Fibromyalgia Exercise Program
As Dr. Steve Windley described in Focus on Fibromyalgia, pain in numerous areas of the body is common and quite intrusive on daily function. As we will discover in this article, there are exercise options and priorities for individuals with fibromyalgia. (For more common questions and expert answers on Fibromyalgia, visit Sharecare.com.) Along with the tips in Windley’s article, use the following ideas to address the muscular function needed to improve daily performance.
First, let’s discuss the handicap fibromyalgia impresses on normal function of the body. When an individual feels the pain and stiffness associated with fibromyalgia, the natural reaction is to reduce movements and activities that correspond with the pain. However, if let go long enough, this decrease in activity triggers the symptoms (pain) to occur at a lower activity level. This downward spiral of decreased activity and increased pain results in the perpetuation of the symptoms.
The solution is multifaceted. First, the causes need to be addressed, including dietary habits. Also, appropriate levels of function need to be maintained without causing a large increase in symptoms. To be clear, eliminating pain with exercise or immediately following exercise is not the primary goal here. The objective of exercise is to start gaining physical tolerance to activity so that normal, daily things do not cause the pain. It's like a runner who gradually builds up their tolerance to increased mileage. Eventually, running 6 miles feels like running 2 miles did when they first started training. However, fibromyalgia tends to lower a person’s tolerance for movement and exercise, not improve it.
This brings us to the ideal exercise routine for an individual with fibromyalgia. The first goal is to maintain and gradually improve function of the whole body during daily movements, like walking, sitting, driving, reaching, etc. Achieving this goal requires setting smaller goals to build strength, endurance and flexibility. Since not every person with fibromyalgia has the same areas or degrees of strength loss, stiffness or loss of endurance, each patient’s program might be slightly different.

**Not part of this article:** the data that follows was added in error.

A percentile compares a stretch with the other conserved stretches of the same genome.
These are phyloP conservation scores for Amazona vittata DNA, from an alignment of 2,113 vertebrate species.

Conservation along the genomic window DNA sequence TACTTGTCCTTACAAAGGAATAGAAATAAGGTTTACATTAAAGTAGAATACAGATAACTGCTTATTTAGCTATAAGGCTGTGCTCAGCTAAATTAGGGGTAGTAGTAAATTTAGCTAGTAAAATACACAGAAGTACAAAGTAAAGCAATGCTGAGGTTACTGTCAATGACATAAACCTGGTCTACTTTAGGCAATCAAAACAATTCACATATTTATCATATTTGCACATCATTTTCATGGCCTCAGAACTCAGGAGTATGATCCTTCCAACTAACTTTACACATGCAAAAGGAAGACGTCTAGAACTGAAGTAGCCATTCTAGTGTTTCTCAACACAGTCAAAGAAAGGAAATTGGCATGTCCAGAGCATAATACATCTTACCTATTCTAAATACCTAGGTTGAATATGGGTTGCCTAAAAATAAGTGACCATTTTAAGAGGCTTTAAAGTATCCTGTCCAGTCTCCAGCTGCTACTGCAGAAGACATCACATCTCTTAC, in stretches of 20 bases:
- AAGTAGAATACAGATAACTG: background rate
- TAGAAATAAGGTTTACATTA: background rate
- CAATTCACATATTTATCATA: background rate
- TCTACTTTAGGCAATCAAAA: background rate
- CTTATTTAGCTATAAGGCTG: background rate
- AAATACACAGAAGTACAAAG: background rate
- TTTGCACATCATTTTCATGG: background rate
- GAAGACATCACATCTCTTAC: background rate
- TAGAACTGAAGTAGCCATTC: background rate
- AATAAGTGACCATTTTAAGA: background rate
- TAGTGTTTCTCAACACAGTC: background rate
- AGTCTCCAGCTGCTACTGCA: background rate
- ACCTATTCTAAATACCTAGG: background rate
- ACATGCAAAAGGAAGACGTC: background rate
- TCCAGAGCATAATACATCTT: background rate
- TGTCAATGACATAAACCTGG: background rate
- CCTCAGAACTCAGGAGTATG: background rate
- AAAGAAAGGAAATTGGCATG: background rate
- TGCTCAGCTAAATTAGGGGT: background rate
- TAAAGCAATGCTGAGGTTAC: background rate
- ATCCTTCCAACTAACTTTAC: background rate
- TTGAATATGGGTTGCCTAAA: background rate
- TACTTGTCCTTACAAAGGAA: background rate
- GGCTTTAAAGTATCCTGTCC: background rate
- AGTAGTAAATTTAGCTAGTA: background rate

Since pain generally results from “overdoing it,” monitoring and recording physical activity in a journal or log can be quite helpful. This can alert you to your current limits in regard to activity. It will also serve as a record of your progress over time. In this same log, you can track changes to your dietary habits as suggested by Dr. Windley, and how these modifications are helping you.
The single most important exercise for fibromyalgia sufferers is usually posture. If posture is maintained through routine activities, other parts of the body work more efficiently. When other parts, like the arms, legs and neck, work more efficiently, they don’t experience as much strain. When strain is reduced, it is less likely that pain will arise. When less pain is present, then more activity can be performed. When more activity or exercise is performed, then the body builds tolerance to that activity during its rest time, making the next go-around easier. This is why proper rest is so important for individuals with fibromyalgia. If the body doesn’t recover from a certain activity, it doesn't build itself up, but rather, gets torn down. Hopefully, it is clear how the interlocked effects of activity, recovery, nutrition, and efficient movement and posture all work together in relation to fibromyalgia symptoms.
So, what kinds of exercise are best? Basically, all exercises that promote good posture and efficient movement are good. However, additional training by someone knowledgeable in this area of exercise might be needed. This could include a physical therapist, pilates instructor or personal trainer. The most important thing is that they understand fibromyalgia and the effects of exercise on the condition. Generally speaking, low impact activities like walking are highly beneficial, and swimming and pool aerobics are ideal since warm water tends to decrease the feeling of pain. Exercises that incorporate core strengthening and keep the level of resistance low but repetitions high are good. Pilates or yoga classes for beginners or with one-on-one instruction can be beneficial as well.
This set of fibromyalgia exercises can be done starting today and performed at least once a day for as long as you like. They incorporate some basic core strengthening and flexibility while not forcing a high level of exertion. Don’t expect these exercises to have magical powers for improving your pain or function in the first day or two, but stick with them for a few weeks and you will start to see a difference. Keep your journal or log to track your progress. These exercises don't require any equipment, just about 5-10 minutes of your time 1-2 times per day.
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